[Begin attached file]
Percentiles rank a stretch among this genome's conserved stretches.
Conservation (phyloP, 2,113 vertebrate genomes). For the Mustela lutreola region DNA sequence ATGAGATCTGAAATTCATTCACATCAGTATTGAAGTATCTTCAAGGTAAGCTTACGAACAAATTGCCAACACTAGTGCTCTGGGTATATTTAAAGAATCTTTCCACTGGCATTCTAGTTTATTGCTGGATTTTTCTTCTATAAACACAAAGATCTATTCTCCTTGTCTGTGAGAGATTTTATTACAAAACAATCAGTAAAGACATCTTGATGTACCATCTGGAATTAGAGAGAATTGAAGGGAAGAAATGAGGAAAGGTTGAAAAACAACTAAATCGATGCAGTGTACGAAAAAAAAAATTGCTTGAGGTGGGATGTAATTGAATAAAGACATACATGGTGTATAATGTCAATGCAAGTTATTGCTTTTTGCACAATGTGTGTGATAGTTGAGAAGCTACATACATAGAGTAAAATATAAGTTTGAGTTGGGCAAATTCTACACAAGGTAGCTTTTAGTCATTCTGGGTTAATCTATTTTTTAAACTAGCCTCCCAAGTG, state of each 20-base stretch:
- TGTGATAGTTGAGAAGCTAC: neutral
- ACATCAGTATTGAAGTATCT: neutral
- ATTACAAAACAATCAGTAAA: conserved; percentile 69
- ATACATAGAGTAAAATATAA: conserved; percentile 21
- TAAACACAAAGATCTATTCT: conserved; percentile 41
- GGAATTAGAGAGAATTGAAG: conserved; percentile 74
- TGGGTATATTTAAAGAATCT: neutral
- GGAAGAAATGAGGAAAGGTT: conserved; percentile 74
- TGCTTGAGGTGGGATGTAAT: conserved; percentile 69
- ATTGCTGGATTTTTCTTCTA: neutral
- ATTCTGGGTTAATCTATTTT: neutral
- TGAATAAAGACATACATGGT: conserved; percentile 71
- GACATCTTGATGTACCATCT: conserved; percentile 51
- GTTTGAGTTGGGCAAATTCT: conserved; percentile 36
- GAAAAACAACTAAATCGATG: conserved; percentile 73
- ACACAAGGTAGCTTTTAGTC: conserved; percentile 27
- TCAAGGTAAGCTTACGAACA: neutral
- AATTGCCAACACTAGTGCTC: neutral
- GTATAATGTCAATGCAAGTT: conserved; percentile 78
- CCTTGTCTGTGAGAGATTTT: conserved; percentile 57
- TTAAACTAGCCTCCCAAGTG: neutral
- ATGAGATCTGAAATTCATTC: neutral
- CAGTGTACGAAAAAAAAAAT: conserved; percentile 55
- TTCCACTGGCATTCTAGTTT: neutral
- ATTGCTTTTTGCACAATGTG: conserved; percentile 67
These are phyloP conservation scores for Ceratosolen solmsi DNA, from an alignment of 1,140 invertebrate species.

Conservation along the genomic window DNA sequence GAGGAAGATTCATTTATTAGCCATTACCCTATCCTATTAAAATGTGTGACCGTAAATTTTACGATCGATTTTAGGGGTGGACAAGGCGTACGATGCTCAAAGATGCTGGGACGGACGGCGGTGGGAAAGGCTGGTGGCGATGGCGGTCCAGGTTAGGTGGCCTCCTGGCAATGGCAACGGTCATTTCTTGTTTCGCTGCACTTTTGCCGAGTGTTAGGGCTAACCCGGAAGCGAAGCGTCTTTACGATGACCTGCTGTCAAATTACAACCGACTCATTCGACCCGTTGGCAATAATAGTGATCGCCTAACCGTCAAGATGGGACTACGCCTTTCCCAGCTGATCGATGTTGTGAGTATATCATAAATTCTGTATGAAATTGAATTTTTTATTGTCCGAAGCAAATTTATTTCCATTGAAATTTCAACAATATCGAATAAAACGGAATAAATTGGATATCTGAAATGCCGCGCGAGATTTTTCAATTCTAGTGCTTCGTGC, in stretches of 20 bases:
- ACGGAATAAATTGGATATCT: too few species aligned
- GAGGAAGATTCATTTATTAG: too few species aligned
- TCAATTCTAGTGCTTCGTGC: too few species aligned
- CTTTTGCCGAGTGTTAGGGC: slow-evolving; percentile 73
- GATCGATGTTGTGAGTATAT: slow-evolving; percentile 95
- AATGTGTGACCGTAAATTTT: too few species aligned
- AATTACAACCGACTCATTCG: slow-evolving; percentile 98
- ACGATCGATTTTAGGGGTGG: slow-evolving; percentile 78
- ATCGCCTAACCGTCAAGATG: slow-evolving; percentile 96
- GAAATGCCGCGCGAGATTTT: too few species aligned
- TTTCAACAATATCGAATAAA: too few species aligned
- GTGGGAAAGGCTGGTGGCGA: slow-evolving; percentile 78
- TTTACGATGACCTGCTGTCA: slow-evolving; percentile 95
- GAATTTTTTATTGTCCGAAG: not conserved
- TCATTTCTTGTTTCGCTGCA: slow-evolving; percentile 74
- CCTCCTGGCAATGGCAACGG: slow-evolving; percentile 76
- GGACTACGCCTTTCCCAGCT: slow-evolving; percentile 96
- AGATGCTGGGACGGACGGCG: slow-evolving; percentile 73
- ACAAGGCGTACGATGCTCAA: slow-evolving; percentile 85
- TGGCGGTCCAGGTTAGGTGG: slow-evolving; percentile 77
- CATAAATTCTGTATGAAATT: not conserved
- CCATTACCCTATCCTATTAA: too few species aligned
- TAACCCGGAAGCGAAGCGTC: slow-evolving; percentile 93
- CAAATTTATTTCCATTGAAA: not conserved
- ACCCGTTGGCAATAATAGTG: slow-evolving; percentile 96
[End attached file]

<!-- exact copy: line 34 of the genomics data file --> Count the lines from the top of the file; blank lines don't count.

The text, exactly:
- GATCGATGTTGTGAGTATAT: slow-evolving; percentile 95